“Sustainability is a core value at KSC – in fact, the College was one of the original signatories of the American College and University President’s Climate Commitment, now titled the Carbon Commitment. The College continues to develop projects and an overall plan to significantly reduce greenhouse gas emissions campus-wide,” said Director of Campus Sustainability, Cary Gaunt. “After checking with industry leaders, we have found that KSC is the only college or university to use purified waste vegetable oil to heat a campus. By choosing to replace polluting No. 6 heating fuel oil with an innovative new fuel derived entirely from waste cooking oil, we are taking bold steps to demonstrate our values by significantly reducing our greenhouse gas footprint and improving the wellbeing of the people on our campus and the surrounding community.”
“Keene State College’s decision to switch their heating fuel to 100 percent used cooking oil is an innovative example of reducing operational greenhouse gas emissions, supporting a local business, and improving the air quality around their campus. It’s also a testament to the many benefits of working toward the goal of carbon neutrality,” said Second Nature Senior Manager Steve Muzzy, whose organization works with colleges and universities to advance principles of sustainability in higher education.
The waste vegetable oil, with renewable energy incentives, offers a cost that is comparable to the No. 6 fuel oil that the College was using for most of its heating needs. Minimal upfront cost and staff time were necessary to begin using the waste vegetable oil derived biofuel, and the environmental benefits are significant for the campus and the greater Keene area. In addition to using vegetable oil for fuel, Keene State is making plans for its own used cooking oil to be recycled for use as heating oil.
“I feel a great sense of pride being a part of a community that is actively searching for ways to reduce their carbon footprint. The progress that is being made shows the dedication and concern that KSC has for our planet,” said Keene State environmental studies major and Eco-Rep, Victoria Drake. “The switch to purified waste cooking oil demonstrates how our campus strives to support just one of their many values. This step forward proves our commitment to sustainability, and I hope that it serves as an example for other colleges and universities as well.”
FREE WEBINAR:What Do Local Decision-Makers Need to Adapt to a Changing Climate: 2016 Local Solutions Report Findings
When: October 27, 2016 from 12:00 to 1:00 pm
Please join us for this free, webinar led by Abi Abrash Walton, Antioch University New England and Melissa Deas, Georgetown Climate Center, along with a moderator from EPA Region 1.
In this webinar, Antioch University’s Center for Climate Preparedness and Community Resilience will release findings and recommendations from the 2016
Local Solutions Report: Identifying and meeting the needs of local communities adapting to climate change. The report coalesces and analyzes data from a range of original sources, including the Local Solutions Survey, participant evaluations of climate preparedness capacity-building programs, and community need statements to inform priorities for public policies, budget setting, private sector funding, investments, and action. This webinar will provide a brief overview of the report findings and discussion of multiple approaches to overcoming barriers, based on insights from field-tested examples. In addition, specific state and federal approaches and programs will be shared that assist communities to move forward with local climate resilience.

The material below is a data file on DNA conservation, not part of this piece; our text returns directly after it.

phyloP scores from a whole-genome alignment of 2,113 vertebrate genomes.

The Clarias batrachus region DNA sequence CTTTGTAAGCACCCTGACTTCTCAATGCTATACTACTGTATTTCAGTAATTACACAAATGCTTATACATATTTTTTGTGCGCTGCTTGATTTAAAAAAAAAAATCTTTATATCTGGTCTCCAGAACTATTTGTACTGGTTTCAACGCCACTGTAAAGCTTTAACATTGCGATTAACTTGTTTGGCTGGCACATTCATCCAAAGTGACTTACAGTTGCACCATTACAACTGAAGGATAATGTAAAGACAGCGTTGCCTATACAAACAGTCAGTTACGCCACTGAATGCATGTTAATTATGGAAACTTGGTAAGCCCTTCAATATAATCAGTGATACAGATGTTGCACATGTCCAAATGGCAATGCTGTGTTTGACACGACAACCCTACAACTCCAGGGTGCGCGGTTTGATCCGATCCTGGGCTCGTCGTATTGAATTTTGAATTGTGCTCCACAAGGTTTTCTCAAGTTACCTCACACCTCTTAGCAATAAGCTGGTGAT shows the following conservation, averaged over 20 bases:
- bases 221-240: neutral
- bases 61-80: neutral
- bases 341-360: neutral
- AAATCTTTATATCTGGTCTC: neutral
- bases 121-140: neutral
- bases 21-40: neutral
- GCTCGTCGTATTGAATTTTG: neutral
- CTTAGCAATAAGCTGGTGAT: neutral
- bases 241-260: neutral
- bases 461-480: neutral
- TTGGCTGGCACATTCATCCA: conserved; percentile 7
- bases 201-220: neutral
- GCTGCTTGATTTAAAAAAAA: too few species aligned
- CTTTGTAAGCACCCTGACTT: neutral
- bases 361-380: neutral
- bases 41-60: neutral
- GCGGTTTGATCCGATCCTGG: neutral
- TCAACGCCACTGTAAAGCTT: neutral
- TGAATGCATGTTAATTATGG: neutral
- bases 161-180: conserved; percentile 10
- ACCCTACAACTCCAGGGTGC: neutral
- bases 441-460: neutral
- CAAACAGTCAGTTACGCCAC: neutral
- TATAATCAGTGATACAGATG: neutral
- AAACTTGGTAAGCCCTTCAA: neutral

For more information, email Christa Daniels at firstname.lastname@example.org
Philadelphia’s Prison System is Fighting Food Waste and Recidivism with an Organic Farm
The unique prison program diverts 685 tons of food waste a year into compost and is training inmates to farm without chemicals.
The butternut squash has outdone itself on this two-year-old organic farm in Northeast Philadelphia. Hundreds of the winter squashes—753 to be exact—are stacked up high in the bed of a gold pickup, but many more await harvesting. Three workers crouch in the green rows surrounded by peach and figs trees, as well as beds that have already in their short lifespans borne eggplant, watermelons, and more. One by one, the workers toss more squash into wheelbarrows.
This small and unusual farm was once a construction site. Its three acres back onto the Pennypack Creek, a winding tributary that empties about a half mile away in the Delaware River. Overlooking the orchard’s entrance is the Philadelphia Industrial Correctional Center, a red brick building surrounded by two layers of barbed wire fencing and light towers. This is a prison farm, and the workers in the rows are inmates from another nearby minimum security facility.
Sustainability has not been a high priority in most prison systems. But in 2011, the National Institute of Corrections began encouraging “the greening of correctional facilities” through actions on energy consumption, waste, and re-use, and offering incarcerated people green job training.
The Washington State Department of Corrections was an early leader on all these fronts with its Sustainability in Prisons Project and, now, sustainability is becoming a reality in Philadelphia, too. These institutions, which didn’t even recycle a decade ago, now boast a state-of-the-art composting system, a farm, and an organic agriculture vocational program through which inmates earn certificates from Temple University.